Participants in the NIH All of Us research program can now volunteer their FitBit data to better inform the national population health research initiative.
Digital health technologies, including Internet of Things (IoT) devices such as wearable fitness trackers, can add critical insight into everyday activities and physical fitness levels.
Participants in All of Us can already contribute their electronic health record data and biosamples in addition to answering surveys online.
Adding everyday information such as heart rate and step count can supplement researchers’ understanding of habits and routines that may contribute to health outcomes.
“Collecting real-world, real-time data through digital technologies will become a fundamental part of the program,” said Eric Dishman, director of the All of Us Research Program.
“This information, in combination with many other data types, will give us an unprecedented ability to better understand the impact of lifestyle and environment on health outcomes and, ultimately, develop better strategies for keeping people healthy in a very precise, individualized way.”
The data will be linked to other contributed datasets, and securely protected in the same manner, Dishman said in an accompanying video.
“This kind of digital health technology data is really important to the future of our program,” he reiterated. “When I go to the doctor, I’m nervous, so it’s not surprising that my blood pressure is high. But what’s my blood pressure like the rest of the time?”
“Collecting that in-the-wild data is a fundamental part of the program because it’s going to help us truly understand the impact of lifestyle and environment on health outcomes and hopefully develop better strategies for keeping people healthy in the first place in a very precise, individualized way.”
The program will be launching additional digital health partnerships with Fitbit and other companies in the future, he continued.
“There will be other device manufacturers that we’ll partner with, and other opportunities to share data,” he said. “More to come, but it’s great to celebrate that the All of Us research program is moving into the era of the digital health technologies like wearables, and I’m pretty excited to see how that goes.”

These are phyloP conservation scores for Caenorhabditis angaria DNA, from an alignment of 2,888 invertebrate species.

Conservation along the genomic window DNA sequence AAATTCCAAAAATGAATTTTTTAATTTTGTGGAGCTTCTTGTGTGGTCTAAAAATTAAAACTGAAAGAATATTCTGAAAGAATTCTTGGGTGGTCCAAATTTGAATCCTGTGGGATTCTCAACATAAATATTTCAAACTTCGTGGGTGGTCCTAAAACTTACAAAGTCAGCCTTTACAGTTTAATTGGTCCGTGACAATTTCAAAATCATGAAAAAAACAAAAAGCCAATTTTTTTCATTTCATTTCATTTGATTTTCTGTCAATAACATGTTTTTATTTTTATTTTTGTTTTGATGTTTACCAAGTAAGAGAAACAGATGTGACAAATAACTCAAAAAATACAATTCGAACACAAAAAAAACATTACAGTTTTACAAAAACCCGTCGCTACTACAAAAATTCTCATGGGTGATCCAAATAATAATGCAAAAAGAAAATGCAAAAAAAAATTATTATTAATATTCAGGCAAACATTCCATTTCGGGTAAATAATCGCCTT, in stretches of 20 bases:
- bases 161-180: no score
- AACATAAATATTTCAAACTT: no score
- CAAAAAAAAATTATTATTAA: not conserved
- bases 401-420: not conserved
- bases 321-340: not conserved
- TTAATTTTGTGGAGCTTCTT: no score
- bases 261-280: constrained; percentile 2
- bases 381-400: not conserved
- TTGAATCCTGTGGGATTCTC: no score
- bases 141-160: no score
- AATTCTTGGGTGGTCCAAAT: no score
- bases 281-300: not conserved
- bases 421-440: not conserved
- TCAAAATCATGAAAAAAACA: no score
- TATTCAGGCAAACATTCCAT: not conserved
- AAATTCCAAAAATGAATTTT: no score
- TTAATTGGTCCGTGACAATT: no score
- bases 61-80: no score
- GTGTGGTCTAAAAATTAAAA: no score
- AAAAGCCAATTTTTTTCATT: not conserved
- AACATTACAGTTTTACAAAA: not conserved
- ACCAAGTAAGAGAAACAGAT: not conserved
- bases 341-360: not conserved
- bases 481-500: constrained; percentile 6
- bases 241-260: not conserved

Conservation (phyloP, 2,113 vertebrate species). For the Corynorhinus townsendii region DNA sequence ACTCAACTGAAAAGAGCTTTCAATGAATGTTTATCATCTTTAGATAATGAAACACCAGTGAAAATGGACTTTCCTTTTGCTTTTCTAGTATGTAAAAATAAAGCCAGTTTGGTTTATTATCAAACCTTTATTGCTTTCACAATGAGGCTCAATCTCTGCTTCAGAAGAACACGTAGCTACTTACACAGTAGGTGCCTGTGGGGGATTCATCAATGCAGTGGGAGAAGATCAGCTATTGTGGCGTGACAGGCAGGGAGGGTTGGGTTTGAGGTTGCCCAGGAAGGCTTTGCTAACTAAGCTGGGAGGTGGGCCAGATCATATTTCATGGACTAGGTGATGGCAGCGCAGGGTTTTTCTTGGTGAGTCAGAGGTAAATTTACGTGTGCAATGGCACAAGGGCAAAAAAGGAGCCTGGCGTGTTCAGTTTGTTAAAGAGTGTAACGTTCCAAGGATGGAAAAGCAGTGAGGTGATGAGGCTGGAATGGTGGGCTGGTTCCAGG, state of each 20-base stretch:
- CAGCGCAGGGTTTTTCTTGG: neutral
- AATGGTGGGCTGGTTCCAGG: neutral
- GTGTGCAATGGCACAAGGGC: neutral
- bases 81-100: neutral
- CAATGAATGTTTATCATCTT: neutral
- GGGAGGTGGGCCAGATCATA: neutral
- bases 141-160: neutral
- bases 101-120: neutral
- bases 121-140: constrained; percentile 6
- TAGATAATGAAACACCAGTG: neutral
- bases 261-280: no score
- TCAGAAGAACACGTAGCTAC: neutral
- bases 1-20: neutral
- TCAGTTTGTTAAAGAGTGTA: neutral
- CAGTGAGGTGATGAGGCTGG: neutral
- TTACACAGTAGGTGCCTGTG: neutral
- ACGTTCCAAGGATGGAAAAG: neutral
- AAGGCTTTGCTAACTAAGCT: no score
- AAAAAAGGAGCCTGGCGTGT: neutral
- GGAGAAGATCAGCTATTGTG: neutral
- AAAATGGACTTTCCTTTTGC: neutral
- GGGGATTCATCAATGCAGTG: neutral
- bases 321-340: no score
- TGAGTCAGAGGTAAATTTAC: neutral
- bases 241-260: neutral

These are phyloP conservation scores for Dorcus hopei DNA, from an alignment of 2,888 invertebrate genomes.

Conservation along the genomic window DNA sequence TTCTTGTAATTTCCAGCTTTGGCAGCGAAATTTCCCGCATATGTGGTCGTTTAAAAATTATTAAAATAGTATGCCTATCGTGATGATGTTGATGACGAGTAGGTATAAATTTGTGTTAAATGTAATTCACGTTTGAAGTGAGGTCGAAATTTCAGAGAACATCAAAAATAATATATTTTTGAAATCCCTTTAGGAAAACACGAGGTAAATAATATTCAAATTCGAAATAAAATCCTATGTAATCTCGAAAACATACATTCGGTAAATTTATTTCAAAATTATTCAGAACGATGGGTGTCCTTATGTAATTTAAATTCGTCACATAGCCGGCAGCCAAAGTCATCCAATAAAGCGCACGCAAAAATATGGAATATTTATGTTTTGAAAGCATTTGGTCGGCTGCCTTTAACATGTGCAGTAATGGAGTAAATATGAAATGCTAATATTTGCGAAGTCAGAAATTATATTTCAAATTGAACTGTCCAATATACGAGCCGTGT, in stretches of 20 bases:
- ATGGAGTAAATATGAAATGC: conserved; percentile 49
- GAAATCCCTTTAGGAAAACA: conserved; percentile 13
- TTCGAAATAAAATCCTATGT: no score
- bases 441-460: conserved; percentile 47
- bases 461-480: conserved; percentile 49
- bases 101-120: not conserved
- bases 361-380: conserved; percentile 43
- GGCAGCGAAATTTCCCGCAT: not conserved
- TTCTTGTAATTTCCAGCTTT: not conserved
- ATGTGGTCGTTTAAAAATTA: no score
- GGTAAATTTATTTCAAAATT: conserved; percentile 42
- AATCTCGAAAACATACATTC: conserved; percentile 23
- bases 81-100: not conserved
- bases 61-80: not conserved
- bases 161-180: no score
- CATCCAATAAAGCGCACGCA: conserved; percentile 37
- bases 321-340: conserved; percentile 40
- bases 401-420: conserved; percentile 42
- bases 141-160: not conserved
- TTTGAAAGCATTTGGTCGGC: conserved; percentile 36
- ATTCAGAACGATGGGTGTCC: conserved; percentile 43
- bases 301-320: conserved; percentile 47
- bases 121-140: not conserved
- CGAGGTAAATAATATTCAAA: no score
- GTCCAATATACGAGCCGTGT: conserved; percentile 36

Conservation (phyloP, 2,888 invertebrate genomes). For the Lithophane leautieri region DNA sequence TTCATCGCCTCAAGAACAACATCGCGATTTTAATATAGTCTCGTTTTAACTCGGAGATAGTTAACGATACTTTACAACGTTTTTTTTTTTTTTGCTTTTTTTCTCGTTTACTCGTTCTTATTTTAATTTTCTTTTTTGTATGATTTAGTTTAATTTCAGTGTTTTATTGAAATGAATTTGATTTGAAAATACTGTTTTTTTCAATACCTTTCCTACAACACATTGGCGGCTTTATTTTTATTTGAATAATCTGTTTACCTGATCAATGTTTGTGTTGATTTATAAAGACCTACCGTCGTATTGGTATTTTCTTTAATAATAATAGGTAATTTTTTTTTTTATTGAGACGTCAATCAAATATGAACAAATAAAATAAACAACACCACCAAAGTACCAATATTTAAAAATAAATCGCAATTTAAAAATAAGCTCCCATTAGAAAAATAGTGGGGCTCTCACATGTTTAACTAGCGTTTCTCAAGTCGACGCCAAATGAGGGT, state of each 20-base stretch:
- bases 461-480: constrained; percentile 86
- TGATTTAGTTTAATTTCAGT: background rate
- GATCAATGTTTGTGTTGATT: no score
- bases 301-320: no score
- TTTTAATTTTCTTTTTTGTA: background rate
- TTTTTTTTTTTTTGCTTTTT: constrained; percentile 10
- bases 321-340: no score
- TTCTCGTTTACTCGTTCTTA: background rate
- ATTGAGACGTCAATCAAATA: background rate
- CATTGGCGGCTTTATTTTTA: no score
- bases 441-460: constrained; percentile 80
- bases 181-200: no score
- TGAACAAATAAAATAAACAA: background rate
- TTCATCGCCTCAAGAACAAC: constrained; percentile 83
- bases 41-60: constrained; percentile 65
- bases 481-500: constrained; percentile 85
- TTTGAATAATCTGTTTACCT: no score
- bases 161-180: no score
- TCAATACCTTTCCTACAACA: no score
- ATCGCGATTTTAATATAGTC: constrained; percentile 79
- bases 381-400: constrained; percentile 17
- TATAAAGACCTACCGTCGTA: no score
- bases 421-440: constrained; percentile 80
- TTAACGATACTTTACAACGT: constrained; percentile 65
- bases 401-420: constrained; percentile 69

All of Us has big plans for the Fitbit data and other diverse datasets heading into 2019, Dishman said in an earlier episode of his video blog, The Dish.
“I think of  as the year of getting and giving health information. We’ll get some new data types, we’ll give information back to participants, and we’ll give out the first curated data set to the research community,” he said.
“We’re going to pilot a lot of new data types in 2019, and the first of which is, and I’ve talked a bit about it here already, genotyping and whole genome sequencing data. So, get those data types going, learn the logistics about how to do that—these are huge files—and carry that promise all the way through.”
The initiative is also going to pilot the addition of laboratory test results, and will develop tools for participants to learn more about their personal health information.
“We’ll be using a sort of basic electronic health record visualization tool so people can start to make sense, if we have your EHR data, of what exactly this might mean for you,” said Dishman.
“And then we’re just going to do a much better job of getting going with educational materials about what’s happening in precision medicine and lectures and other kinds of things that many participants out there have expressed interest in.”
“I’m looking forward to a challenging 2019, but I think we’re going to look back and say, ‘Wow, this really was the year of giving and getting health information out there.’ And then, we’ll see what’s next in 2020!”
Originally published in Heath IT Analytics by Jennifer Bresnick on January 18, 2019